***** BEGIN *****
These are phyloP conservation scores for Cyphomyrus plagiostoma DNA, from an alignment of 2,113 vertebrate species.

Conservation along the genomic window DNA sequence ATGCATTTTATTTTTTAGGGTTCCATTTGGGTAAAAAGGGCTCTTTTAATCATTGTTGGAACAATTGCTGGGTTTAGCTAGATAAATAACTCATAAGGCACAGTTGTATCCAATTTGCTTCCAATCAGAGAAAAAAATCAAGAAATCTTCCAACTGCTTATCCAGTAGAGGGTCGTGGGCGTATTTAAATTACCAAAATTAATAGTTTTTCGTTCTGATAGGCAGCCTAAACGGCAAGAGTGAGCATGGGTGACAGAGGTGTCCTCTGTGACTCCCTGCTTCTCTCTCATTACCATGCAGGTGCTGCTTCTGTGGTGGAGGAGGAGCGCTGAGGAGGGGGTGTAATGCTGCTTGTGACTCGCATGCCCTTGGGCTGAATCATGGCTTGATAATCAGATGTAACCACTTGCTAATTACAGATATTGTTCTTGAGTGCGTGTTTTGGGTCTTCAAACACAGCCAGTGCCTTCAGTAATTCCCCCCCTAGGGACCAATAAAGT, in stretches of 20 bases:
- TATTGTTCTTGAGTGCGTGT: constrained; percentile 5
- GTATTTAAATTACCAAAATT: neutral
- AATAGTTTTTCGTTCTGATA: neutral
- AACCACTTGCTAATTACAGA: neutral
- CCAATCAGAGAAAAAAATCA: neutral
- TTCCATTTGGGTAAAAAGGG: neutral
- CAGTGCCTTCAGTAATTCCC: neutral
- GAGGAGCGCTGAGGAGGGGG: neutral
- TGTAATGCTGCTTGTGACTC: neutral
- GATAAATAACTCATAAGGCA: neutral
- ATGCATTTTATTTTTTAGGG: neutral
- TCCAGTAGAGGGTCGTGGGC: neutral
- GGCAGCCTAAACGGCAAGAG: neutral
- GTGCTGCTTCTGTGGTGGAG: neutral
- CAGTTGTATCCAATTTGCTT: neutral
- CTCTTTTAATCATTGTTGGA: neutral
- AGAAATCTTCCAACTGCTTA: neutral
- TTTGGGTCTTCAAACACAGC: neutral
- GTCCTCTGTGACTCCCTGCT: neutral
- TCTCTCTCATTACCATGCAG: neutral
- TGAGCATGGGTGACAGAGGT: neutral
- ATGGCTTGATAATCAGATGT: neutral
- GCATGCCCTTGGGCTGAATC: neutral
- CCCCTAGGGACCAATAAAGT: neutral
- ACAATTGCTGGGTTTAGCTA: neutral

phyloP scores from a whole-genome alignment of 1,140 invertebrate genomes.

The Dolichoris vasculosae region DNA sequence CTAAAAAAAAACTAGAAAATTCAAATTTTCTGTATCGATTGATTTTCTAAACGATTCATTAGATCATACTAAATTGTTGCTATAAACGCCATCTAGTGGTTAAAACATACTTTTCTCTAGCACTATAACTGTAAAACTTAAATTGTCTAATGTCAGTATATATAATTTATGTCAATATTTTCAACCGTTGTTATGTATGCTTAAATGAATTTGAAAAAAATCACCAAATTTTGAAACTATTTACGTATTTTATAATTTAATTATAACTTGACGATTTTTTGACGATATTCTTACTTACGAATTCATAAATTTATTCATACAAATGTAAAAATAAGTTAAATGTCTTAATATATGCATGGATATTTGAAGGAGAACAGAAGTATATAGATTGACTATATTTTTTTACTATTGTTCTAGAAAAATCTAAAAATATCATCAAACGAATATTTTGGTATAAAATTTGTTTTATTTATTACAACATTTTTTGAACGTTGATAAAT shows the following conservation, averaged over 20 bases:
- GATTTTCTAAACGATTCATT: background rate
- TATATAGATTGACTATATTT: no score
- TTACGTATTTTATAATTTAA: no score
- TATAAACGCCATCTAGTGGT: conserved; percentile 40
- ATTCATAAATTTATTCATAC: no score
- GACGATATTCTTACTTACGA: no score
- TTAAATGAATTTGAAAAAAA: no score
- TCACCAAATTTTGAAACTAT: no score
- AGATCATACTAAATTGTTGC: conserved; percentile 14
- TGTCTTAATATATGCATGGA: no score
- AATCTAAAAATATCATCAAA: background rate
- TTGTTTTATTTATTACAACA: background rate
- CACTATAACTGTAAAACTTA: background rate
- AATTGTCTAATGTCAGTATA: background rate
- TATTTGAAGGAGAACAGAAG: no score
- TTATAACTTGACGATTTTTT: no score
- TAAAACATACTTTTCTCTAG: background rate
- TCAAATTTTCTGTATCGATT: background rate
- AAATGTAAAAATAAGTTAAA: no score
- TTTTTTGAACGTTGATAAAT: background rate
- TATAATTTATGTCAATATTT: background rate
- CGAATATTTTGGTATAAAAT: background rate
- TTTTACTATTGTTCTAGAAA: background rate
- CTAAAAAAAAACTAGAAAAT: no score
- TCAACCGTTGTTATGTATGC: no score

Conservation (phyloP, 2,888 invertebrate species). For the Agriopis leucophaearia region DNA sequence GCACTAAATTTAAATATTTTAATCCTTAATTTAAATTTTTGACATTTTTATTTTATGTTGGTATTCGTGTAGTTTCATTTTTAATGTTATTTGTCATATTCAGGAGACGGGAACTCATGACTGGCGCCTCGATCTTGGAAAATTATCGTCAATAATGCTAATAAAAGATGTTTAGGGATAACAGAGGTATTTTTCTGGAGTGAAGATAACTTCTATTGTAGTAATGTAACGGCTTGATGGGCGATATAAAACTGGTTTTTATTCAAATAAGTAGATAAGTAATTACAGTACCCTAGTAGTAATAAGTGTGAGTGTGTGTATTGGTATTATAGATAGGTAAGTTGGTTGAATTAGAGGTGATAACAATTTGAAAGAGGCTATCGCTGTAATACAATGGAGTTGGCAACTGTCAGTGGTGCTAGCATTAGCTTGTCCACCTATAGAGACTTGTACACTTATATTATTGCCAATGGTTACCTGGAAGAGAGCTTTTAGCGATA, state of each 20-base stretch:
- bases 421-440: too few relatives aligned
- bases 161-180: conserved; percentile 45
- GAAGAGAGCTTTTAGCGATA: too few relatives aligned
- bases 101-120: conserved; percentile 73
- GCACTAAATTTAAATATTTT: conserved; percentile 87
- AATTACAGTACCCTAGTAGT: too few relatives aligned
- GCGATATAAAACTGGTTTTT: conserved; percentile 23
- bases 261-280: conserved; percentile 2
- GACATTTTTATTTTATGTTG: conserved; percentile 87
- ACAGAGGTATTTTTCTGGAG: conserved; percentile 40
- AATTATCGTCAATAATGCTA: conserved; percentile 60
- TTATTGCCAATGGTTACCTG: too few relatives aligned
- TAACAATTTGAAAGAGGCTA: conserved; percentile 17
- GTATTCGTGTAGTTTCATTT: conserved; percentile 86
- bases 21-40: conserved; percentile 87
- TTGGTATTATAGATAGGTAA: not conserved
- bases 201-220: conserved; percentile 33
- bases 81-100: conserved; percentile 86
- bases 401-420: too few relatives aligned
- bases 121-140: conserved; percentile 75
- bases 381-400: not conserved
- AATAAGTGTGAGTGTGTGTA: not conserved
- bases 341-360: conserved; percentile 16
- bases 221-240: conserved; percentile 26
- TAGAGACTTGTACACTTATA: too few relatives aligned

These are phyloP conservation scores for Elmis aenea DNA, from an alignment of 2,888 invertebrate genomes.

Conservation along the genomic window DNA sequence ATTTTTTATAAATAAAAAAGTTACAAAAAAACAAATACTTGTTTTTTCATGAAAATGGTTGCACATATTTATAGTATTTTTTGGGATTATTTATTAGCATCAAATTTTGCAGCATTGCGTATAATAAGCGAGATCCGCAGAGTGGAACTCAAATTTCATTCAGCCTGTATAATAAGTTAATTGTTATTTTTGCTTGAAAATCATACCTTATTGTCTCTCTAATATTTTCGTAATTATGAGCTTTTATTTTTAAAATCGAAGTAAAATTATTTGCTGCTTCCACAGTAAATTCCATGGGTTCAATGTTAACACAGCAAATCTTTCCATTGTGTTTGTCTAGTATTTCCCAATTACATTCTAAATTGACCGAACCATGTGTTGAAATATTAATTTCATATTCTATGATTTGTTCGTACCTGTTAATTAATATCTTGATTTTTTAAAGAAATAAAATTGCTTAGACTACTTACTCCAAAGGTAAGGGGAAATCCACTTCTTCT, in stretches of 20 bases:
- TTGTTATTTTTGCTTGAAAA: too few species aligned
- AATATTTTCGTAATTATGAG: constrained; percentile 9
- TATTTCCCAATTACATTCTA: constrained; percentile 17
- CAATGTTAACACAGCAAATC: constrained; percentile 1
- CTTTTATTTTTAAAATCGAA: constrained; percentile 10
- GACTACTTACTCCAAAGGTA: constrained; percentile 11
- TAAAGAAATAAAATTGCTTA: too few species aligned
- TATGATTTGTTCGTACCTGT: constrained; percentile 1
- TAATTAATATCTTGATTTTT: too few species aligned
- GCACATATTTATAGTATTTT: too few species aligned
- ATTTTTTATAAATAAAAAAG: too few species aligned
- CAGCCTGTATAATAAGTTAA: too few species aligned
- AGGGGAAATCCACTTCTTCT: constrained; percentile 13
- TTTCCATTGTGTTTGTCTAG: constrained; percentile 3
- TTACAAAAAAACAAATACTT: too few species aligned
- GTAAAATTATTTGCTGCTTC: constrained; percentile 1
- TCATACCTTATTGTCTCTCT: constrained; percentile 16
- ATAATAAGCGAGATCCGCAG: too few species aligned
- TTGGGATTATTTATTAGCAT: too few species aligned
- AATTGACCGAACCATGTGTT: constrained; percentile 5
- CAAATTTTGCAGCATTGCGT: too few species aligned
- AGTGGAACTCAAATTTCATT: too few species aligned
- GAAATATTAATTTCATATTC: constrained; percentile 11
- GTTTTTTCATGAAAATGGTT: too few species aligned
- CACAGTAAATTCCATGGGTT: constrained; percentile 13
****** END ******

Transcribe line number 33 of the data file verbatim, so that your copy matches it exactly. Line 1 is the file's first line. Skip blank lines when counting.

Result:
- TATAAACGCCATCTAGTGGT: conserved; percentile 40